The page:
Newt Gingrich visits DBI to discuss the importance of brain science research.

Brain research

Gingrich touts brain science research during DBI visit

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9:01 a.m., April 20, 2012--Republican presidential candidate Newt Gingrich visited the Delaware Biotechnology Institute (DBI) at the University of Delaware on Thursday morning, April 19, to discuss the importance of brain research with faculty, scientists and advocates for neurological research and the treatment of brain diseases.

"If you are looking at trying to impact health care, we need to invest substantially in more brain research than we currently do," Gingrich said. "There are so many manifestations of bad health relating to brain activity."

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Additional research commitments are needed in areas such as autism and Alzheimer's and Parkinson's diseases, Gingrich said.

The health concerns are "staggering" and yet "our research response is not," Gingrich said. "If you look at the 41 years since President Nixon declared war on cancer, and the scale of investment in cancer research, or look at AIDS, you can see the size of those commitments."

Gingrich said key goals include a public/private research initiative to map the brain and maximize understanding of how it works and what affects it, a reformed Food and Drug Administration with the mission of understanding emerging new science and accelerating its development from the laboratory to the patient, and the development of an integrated public/private partnership to use new technologies to minimize the stress of caregiving and maximize the potential for independent living for those with brain disorders.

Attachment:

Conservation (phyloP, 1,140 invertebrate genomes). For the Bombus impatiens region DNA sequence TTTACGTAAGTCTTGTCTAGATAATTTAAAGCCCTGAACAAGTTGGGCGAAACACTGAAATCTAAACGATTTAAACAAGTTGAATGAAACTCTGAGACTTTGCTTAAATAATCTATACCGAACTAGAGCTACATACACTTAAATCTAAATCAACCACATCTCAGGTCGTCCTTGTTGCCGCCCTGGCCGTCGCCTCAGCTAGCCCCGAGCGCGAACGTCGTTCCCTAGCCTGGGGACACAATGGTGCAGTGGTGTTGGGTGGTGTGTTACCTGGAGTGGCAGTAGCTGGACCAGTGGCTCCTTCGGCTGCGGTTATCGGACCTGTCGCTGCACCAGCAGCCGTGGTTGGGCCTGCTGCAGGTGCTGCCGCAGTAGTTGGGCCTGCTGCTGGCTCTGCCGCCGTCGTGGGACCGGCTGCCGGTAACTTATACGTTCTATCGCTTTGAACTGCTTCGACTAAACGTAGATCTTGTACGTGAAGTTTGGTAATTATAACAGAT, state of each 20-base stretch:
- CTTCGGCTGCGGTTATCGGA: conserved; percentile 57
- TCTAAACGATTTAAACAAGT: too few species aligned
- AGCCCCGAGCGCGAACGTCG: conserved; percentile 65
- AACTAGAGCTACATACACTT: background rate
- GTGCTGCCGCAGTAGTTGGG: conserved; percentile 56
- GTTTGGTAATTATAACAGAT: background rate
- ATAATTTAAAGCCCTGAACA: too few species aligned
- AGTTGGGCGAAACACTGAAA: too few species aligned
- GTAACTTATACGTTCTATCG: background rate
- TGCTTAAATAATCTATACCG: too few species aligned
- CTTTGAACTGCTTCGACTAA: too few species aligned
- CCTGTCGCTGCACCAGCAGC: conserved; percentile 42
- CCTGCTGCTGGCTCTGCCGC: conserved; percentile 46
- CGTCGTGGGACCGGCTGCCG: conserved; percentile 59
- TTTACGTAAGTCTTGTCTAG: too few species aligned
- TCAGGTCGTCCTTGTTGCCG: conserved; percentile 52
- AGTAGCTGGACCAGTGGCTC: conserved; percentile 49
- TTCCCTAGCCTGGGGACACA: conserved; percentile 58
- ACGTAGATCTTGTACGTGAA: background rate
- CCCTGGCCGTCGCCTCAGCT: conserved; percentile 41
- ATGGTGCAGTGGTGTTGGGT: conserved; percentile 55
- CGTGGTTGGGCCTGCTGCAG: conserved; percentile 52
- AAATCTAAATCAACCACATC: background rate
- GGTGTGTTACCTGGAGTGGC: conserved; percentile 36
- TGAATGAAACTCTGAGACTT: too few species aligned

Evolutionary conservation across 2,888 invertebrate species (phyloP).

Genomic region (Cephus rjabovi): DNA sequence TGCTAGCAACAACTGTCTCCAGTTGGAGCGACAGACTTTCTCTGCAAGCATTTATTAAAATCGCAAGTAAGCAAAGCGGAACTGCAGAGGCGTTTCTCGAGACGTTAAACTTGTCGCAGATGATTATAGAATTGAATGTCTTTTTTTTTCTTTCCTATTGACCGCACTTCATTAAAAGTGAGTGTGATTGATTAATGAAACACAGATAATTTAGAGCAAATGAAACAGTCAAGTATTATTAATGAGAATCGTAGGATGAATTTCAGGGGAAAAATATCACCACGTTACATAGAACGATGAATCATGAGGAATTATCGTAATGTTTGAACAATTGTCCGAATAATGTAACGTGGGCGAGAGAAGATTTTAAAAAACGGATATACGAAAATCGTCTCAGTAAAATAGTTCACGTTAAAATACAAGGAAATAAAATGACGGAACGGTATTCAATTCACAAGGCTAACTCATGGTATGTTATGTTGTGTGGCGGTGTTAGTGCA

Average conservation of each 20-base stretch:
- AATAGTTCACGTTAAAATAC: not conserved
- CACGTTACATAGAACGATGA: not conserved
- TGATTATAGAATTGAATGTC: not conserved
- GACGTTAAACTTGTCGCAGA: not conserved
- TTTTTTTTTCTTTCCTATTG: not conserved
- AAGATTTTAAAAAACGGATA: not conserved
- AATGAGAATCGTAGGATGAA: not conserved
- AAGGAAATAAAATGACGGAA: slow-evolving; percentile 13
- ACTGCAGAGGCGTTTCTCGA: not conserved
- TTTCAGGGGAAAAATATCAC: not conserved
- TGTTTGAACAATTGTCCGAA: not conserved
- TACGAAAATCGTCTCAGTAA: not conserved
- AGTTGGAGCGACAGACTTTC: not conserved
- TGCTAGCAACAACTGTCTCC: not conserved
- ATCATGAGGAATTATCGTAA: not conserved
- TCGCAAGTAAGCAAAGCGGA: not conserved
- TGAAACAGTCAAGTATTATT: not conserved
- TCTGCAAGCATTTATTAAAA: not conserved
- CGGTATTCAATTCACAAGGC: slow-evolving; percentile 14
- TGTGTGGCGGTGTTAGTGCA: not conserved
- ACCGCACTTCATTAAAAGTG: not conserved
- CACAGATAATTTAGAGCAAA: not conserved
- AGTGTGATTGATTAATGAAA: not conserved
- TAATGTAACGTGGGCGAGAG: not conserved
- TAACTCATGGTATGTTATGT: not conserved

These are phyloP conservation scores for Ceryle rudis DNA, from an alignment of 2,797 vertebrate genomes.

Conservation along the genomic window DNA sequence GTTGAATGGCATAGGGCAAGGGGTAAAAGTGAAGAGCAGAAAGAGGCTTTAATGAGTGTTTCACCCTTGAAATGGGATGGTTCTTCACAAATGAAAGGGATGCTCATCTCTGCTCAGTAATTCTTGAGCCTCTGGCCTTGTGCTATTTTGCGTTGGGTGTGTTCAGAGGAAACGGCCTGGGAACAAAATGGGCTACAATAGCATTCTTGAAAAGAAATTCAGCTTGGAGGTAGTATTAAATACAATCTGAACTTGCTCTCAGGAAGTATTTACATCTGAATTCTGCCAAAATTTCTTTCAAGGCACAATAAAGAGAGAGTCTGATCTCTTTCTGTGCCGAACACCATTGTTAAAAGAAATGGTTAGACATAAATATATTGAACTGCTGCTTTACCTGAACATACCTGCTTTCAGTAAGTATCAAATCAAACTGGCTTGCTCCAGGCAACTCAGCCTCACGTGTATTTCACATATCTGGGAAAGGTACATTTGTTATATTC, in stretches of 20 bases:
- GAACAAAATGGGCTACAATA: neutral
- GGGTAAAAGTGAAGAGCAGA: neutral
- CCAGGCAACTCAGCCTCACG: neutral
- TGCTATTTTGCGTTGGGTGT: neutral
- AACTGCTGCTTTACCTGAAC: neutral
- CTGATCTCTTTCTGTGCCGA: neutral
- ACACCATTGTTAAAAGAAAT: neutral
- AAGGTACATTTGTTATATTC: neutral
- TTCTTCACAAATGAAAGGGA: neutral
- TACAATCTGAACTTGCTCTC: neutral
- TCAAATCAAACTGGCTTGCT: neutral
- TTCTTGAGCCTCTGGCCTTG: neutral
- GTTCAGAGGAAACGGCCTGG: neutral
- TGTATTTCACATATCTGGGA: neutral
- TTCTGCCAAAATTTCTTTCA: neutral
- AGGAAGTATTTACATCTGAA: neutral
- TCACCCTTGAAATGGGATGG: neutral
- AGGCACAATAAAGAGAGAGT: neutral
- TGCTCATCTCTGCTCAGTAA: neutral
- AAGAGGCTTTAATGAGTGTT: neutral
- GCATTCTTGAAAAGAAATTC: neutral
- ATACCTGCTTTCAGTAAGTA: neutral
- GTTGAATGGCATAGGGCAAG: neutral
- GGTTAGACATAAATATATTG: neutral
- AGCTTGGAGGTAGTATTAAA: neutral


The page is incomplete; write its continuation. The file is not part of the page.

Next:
Kelvin Lee, Gore Professor of Chemical Engineering and director of DBI, said the discussion reflects the opportunity for progress while illustrating the total collaborative effort such a goal will require.

“I think we agreed that investments to support a more comprehensive understanding of the brain (and brain diseases) would facilitate the discovery and implementation of new treatments, improved care and outcomes, as well as lower costs to society,” Lee said. “On the other hand, developing such an understanding will require multidisciplinary teams to work together and will require partnerships among academic, public, and private institutions.”

Thomas Buchanan, George W. Laird Professor of Mechanical Engineering and director of the Delaware Rehabilitation Institute, said, " A better understanding of brain science is critical to providing aid to those with Parkinson's Disease, stroke, cerebral palsy and a host of other neurological disorders that lie at the heart of the rehabilitation research in the state of Delaware. I think that if we, as a nation, invest in brain sciences in a major way, we will be more than paid back in health benefits for our parents, our children and ourselves."

Other University faculty joining Lee and Buchanan at the discussion were:

  • Stuart Binder-McLeod, chair of the Department of Physical Therapy and Edward L. Ratledge Professor of Physical Therapy, and an affiliated faculty member in the Biomechanics and Movement Science Program;
  • Anna Klintsova, associate professor of psychology; and
  • Greg Miller, chair of the Department of Psychology

Lee also noted that DBI is hosting a science retreat for the Delaware neuroscience community on Friday, Sept. 27, at Buena Vista Conference Center in New Castle.

Article by Jerry Rhodes

Photo by Kathy F. Atkinson

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